Even though L.A. and San Diego are postseason sites, the Dodgers and Padres won’t play there because they’ll be on the opposite side of the bracket. Admittedly, it will be a little funky if the Dodgers are playing in Texas while the Astros are playing at Dodger Stadium.
The actual advantage may be teams not having to travel as much. A team like the A’s, for instance, can play in California until the World Series. - Mike Oz
What about the universal DH and extra innings?
The universal designated hitter will continue into the postseason. However, the rule that put a runner on second base to begin each extra frame in the 2020 regular season will not carry over.
Will there be fans?
Though no official announcement has been made, MLB is reportedly moving forward with plans to have a limited number of fans attend the NLCS and World Series in Texas. The final decision will rest with local government officials, who would have to approve MLB's protocols.
Worth noting, the Dallas Cowboys were allowed to have 20 percent of their massive stadium filled for Week 1 of the NFL season. That bodes well for MLB's bid given the close proximity of Globe Life Field and AT&T Stadium. - Mark Townsend
How will MLB’s shortened schedule affect things?
Actually, one fascinating storyline this postseason is that most of the teams haven’t played each other. Since the season was regional — with teams only playing their division and the corresponding division in the other league — we haven’t seen the best teams from the West, for instance, playing the best from the East. A few divisions are stacked with postseason teams (the NL and AL Central), so now we’ll see whether they’re all good, or all mediocre. - Mike Oz
Will we see openers or any other strategic quirk?
Very possibly — the Dodgers have been using star rookie pitcher Dustin May behind openers the past few weeks, seemingly in preparation for a potential postseason tactic. But the main thing to know about strategy this October is how … un-October-like it could be.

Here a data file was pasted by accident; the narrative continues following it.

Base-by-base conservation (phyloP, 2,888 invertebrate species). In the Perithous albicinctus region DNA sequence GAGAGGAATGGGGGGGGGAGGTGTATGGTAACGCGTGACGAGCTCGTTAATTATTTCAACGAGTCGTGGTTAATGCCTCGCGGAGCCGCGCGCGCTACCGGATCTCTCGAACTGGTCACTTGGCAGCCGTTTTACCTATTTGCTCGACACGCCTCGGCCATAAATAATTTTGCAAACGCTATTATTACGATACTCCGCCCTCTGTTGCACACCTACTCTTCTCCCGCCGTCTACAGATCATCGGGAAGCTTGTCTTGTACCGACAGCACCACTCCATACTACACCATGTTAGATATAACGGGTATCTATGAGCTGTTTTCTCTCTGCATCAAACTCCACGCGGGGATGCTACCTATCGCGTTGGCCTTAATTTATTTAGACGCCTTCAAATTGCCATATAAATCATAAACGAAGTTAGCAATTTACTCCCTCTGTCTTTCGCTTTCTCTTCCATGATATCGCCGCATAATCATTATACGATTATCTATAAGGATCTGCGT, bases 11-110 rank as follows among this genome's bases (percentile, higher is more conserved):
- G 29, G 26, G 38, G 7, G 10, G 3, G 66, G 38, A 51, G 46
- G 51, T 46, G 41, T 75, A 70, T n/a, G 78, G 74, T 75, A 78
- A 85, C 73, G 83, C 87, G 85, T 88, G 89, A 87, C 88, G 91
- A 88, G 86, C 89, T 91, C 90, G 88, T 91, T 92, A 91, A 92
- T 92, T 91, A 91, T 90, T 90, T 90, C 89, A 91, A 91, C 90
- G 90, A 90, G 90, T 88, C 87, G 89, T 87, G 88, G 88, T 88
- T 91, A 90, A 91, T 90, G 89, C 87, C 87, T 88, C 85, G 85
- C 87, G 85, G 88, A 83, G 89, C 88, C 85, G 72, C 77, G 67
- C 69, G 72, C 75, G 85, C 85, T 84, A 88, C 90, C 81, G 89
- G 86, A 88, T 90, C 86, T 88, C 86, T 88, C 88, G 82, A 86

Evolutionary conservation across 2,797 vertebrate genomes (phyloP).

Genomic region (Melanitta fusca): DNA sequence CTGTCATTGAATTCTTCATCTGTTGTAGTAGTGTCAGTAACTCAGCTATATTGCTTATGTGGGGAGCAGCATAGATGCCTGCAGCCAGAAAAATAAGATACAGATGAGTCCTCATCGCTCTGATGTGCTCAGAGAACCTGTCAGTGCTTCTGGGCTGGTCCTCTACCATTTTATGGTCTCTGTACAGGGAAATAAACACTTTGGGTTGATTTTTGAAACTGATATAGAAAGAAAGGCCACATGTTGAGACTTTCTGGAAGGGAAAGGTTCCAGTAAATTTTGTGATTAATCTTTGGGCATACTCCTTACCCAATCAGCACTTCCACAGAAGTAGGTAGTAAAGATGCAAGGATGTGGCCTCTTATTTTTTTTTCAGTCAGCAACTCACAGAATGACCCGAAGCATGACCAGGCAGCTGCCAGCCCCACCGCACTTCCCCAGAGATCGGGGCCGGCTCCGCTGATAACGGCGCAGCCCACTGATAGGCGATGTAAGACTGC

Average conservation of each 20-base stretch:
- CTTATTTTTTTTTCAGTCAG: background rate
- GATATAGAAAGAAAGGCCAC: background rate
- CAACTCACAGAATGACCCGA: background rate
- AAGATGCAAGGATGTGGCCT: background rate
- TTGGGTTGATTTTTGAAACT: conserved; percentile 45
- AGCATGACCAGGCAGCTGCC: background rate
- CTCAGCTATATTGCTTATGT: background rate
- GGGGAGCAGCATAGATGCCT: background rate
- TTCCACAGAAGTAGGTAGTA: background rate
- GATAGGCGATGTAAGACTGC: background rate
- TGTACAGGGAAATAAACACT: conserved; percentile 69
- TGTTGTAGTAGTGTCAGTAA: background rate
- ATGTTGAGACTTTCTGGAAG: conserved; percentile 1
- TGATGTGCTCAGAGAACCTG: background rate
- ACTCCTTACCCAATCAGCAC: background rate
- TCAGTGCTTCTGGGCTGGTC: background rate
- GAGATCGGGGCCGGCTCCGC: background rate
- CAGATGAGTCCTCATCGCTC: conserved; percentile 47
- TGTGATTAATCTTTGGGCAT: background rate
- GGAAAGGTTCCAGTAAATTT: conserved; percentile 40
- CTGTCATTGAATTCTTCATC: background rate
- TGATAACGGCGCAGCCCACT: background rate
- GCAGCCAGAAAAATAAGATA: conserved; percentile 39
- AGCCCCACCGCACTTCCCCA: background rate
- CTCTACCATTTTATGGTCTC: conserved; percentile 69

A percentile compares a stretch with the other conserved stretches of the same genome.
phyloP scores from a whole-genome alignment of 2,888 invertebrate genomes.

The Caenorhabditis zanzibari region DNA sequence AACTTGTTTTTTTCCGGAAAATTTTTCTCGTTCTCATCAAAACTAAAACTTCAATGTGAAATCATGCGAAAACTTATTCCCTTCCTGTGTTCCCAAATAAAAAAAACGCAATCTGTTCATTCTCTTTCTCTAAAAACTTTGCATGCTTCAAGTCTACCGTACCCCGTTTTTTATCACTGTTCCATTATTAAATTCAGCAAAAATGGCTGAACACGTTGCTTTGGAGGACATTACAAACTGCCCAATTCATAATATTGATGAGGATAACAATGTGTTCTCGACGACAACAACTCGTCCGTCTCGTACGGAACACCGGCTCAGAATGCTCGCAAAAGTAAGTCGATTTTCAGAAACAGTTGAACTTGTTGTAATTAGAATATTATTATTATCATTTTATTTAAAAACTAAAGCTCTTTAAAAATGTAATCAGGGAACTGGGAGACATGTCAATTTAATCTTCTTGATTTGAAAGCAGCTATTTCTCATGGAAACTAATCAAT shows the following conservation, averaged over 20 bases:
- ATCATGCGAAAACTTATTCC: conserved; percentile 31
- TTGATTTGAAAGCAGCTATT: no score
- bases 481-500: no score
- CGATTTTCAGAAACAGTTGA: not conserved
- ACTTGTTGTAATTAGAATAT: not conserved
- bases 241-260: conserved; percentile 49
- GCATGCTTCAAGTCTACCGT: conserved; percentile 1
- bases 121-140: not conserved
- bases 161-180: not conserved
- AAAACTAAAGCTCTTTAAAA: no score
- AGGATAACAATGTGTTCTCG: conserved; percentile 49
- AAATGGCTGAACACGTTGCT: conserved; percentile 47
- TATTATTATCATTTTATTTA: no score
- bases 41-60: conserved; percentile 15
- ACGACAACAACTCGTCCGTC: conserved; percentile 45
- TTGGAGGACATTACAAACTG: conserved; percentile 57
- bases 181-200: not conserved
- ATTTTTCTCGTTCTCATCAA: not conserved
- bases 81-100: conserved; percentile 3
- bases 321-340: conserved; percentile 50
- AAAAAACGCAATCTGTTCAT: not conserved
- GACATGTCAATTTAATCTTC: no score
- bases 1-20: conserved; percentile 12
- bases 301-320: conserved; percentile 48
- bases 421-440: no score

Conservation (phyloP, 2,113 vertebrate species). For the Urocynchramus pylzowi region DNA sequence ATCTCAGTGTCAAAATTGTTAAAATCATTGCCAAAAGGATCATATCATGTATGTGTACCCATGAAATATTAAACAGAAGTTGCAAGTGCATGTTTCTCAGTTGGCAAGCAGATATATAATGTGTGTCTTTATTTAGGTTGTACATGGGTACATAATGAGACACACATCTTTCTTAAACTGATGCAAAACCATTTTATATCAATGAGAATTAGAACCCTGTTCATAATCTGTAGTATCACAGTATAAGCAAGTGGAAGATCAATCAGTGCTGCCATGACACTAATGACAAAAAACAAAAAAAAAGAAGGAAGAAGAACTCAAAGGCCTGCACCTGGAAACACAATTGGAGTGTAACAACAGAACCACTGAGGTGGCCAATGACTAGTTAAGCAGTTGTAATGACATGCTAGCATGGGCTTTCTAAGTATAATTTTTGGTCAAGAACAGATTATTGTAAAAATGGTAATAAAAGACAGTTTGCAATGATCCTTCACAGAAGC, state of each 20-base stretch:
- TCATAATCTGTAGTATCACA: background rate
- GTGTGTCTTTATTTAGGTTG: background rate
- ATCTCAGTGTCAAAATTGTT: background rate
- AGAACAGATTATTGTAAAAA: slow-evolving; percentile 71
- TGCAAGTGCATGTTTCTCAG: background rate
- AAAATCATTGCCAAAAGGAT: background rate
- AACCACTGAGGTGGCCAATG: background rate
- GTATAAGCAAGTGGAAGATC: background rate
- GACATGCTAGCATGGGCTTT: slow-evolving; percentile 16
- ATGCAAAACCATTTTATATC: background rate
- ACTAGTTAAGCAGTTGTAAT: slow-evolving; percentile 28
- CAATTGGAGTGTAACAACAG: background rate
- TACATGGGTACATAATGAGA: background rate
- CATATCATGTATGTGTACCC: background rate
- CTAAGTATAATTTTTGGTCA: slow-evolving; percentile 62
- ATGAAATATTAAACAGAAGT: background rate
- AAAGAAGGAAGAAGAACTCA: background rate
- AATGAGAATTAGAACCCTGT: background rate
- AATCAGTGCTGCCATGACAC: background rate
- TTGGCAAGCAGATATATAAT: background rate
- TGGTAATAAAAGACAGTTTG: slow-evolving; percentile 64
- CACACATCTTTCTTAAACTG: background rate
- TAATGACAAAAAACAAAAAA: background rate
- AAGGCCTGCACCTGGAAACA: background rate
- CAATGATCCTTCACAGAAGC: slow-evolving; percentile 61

Up until the World Series, every round will be played with no off days in between games. So the extra rest that usually allows teams to lean more heavily on their top pitchers — as the 2018 Red Sox and especially the 2019 Nationals did en route to championships — will not exist in 2020. This means, generally, it will feel more like the regular season. Bullpen depth will be more important, and starters might have a longer leash to work through trouble.
Does this format make the path to a championship easier or harder for favorites like the Los Angeles Dodgers?
Harder. The expanded bracket doesn’t make them worse, but it does render their juggernaut status less important. Shorter series leave more room for randomness or luck to overpower gaps in true talent.
Before MLB announced the postseason format change, FanGraphs gave the Dodgers, projected to be MLB’s best team with 36 wins, a 19.5 percent chance at winning the World Series. With the 16-team change factored in, those odds dropped to 14.9 percent. Even after the Dodgers ran roughshod over their schedule and finished with 43 wins, they have only boosted their title odds back to 19.5 percent.
Simply put, there are more teams with a small shot at a Cinderella run. And it is possible that could come at the expense of a juggernaut. - Zach Crizer